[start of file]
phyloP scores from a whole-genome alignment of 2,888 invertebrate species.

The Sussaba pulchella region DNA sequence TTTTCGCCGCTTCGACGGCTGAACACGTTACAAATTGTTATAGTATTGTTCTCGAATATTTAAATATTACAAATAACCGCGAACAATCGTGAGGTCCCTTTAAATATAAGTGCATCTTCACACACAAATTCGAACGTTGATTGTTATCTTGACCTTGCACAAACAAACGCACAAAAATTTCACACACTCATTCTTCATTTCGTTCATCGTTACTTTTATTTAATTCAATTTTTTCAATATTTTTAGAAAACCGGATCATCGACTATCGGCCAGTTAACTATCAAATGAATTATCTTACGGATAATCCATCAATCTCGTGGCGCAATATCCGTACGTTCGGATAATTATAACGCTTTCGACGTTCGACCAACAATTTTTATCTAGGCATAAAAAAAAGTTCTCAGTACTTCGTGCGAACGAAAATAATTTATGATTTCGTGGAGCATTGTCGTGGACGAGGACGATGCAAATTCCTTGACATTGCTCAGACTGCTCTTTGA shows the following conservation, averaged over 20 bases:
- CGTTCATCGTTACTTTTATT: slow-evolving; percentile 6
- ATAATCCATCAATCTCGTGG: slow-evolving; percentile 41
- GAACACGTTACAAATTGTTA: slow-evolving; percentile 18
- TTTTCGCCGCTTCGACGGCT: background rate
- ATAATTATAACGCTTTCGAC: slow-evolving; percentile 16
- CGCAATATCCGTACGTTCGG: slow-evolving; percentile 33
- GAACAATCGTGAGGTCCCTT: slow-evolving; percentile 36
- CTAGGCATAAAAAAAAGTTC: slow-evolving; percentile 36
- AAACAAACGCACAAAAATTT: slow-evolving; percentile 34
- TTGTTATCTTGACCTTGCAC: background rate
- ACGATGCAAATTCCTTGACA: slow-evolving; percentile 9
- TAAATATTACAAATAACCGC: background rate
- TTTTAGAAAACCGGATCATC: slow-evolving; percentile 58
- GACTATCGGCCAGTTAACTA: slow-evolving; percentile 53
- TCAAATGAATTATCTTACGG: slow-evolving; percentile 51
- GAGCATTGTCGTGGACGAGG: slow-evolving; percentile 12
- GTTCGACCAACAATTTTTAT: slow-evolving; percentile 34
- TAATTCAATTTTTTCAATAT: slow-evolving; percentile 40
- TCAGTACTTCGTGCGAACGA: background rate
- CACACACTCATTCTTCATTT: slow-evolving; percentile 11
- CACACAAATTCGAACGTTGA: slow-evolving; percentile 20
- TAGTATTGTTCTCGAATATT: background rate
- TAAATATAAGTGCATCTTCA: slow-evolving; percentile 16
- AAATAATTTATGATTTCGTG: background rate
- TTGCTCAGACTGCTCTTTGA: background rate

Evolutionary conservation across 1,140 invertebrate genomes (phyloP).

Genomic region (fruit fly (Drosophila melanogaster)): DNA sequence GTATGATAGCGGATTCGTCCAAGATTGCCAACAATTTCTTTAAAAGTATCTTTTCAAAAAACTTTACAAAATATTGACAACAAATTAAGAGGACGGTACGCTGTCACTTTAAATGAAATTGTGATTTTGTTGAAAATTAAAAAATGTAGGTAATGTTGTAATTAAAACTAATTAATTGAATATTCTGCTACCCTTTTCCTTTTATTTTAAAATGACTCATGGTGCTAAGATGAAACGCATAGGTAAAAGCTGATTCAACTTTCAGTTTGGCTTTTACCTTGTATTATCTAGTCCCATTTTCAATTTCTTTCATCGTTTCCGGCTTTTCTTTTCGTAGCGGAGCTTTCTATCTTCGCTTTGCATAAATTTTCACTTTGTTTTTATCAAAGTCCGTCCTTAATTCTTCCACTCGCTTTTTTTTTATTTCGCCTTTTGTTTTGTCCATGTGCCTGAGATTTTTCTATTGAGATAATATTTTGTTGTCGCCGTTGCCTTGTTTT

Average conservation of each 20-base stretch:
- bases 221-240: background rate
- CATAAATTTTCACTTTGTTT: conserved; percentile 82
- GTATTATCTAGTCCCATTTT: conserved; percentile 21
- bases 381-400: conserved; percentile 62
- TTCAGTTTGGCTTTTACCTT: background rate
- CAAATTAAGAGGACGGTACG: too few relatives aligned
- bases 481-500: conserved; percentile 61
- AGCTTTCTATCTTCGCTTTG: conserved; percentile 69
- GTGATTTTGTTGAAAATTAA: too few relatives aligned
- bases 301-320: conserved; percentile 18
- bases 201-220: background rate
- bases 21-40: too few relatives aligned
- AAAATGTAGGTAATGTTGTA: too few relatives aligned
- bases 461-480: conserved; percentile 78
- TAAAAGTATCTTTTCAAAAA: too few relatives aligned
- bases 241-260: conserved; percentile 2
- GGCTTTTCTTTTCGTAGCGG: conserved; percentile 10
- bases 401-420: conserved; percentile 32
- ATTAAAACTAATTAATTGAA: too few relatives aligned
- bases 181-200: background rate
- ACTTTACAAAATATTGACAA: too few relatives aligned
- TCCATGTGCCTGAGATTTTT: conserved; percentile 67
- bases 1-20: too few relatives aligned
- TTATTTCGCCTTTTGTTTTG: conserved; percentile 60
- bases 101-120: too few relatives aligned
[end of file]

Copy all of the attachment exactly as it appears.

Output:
phyloP scores from a whole-genome alignment of 2,888 invertebrate species.

The Sussaba pulchella region DNA sequence TTTTCGCCGCTTCGACGGCTGAACACGTTACAAATTGTTATAGTATTGTTCTCGAATATTTAAATATTACAAATAACCGCGAACAATCGTGAGGTCCCTTTAAATATAAGTGCATCTTCACACACAAATTCGAACGTTGATTGTTATCTTGACCTTGCACAAACAAACGCACAAAAATTTCACACACTCATTCTTCATTTCGTTCATCGTTACTTTTATTTAATTCAATTTTTTCAATATTTTTAGAAAACCGGATCATCGACTATCGGCCAGTTAACTATCAAATGAATTATCTTACGGATAATCCATCAATCTCGTGGCGCAATATCCGTACGTTCGGATAATTATAACGCTTTCGACGTTCGACCAACAATTTTTATCTAGGCATAAAAAAAAGTTCTCAGTACTTCGTGCGAACGAAAATAATTTATGATTTCGTGGAGCATTGTCGTGGACGAGGACGATGCAAATTCCTTGACATTGCTCAGACTGCTCTTTGA shows the following conservation, averaged over 20 bases:
- CGTTCATCGTTACTTTTATT: slow-evolving; percentile 6
- ATAATCCATCAATCTCGTGG: slow-evolving; percentile 41
- GAACACGTTACAAATTGTTA: slow-evolving; percentile 18
- TTTTCGCCGCTTCGACGGCT: background rate
- ATAATTATAACGCTTTCGAC: slow-evolving; percentile 16
- CGCAATATCCGTACGTTCGG: slow-evolving; percentile 33
- GAACAATCGTGAGGTCCCTT: slow-evolving; percentile 36
- CTAGGCATAAAAAAAAGTTC: slow-evolving; percentile 36
- AAACAAACGCACAAAAATTT: slow-evolving; percentile 34
- TTGTTATCTTGACCTTGCAC: background rate
- ACGATGCAAATTCCTTGACA: slow-evolving; percentile 9
- TAAATATTACAAATAACCGC: background rate
- TTTTAGAAAACCGGATCATC: slow-evolving; percentile 58
- GACTATCGGCCAGTTAACTA: slow-evolving; percentile 53
- TCAAATGAATTATCTTACGG: slow-evolving; percentile 51
- GAGCATTGTCGTGGACGAGG: slow-evolving; percentile 12
- GTTCGACCAACAATTTTTAT: slow-evolving; percentile 34
- TAATTCAATTTTTTCAATAT: slow-evolving; percentile 40
- TCAGTACTTCGTGCGAACGA: background rate
- CACACACTCATTCTTCATTT: slow-evolving; percentile 11
- CACACAAATTCGAACGTTGA: slow-evolving; percentile 20
- TAGTATTGTTCTCGAATATT: background rate
- TAAATATAAGTGCATCTTCA: slow-evolving; percentile 16
- AAATAATTTATGATTTCGTG: background rate
- TTGCTCAGACTGCTCTTTGA: background rate

Evolutionary conservation across 1,140 invertebrate genomes (phyloP).

Genomic region (fruit fly (Drosophila melanogaster)): DNA sequence GTATGATAGCGGATTCGTCCAAGATTGCCAACAATTTCTTTAAAAGTATCTTTTCAAAAAACTTTACAAAATATTGACAACAAATTAAGAGGACGGTACGCTGTCACTTTAAATGAAATTGTGATTTTGTTGAAAATTAAAAAATGTAGGTAATGTTGTAATTAAAACTAATTAATTGAATATTCTGCTACCCTTTTCCTTTTATTTTAAAATGACTCATGGTGCTAAGATGAAACGCATAGGTAAAAGCTGATTCAACTTTCAGTTTGGCTTTTACCTTGTATTATCTAGTCCCATTTTCAATTTCTTTCATCGTTTCCGGCTTTTCTTTTCGTAGCGGAGCTTTCTATCTTCGCTTTGCATAAATTTTCACTTTGTTTTTATCAAAGTCCGTCCTTAATTCTTCCACTCGCTTTTTTTTTATTTCGCCTTTTGTTTTGTCCATGTGCCTGAGATTTTTCTATTGAGATAATATTTTGTTGTCGCCGTTGCCTTGTTTT

Average conservation of each 20-base stretch:
- bases 221-240: background rate
- CATAAATTTTCACTTTGTTT: conserved; percentile 82
- GTATTATCTAGTCCCATTTT: conserved; percentile 21
- bases 381-400: conserved; percentile 62
- TTCAGTTTGGCTTTTACCTT: background rate
- CAAATTAAGAGGACGGTACG: too few relatives aligned
- bases 481-500: conserved; percentile 61
- AGCTTTCTATCTTCGCTTTG: conserved; percentile 69
- GTGATTTTGTTGAAAATTAA: too few relatives aligned
- bases 301-320: conserved; percentile 18
- bases 201-220: background rate
- bases 21-40: too few relatives aligned
- AAAATGTAGGTAATGTTGTA: too few relatives aligned
- bases 461-480: conserved; percentile 78
- TAAAAGTATCTTTTCAAAAA: too few relatives aligned
- bases 241-260: conserved; percentile 2
- GGCTTTTCTTTTCGTAGCGG: conserved; percentile 10
- bases 401-420: conserved; percentile 32
- ATTAAAACTAATTAATTGAA: too few relatives aligned
- bases 181-200: background rate
- ACTTTACAAAATATTGACAA: too few relatives aligned
- TCCATGTGCCTGAGATTTTT: conserved; percentile 67
- bases 1-20: too few relatives aligned
- TTATTTCGCCTTTTGTTTTG: conserved; percentile 60
- bases 101-120: too few relatives aligned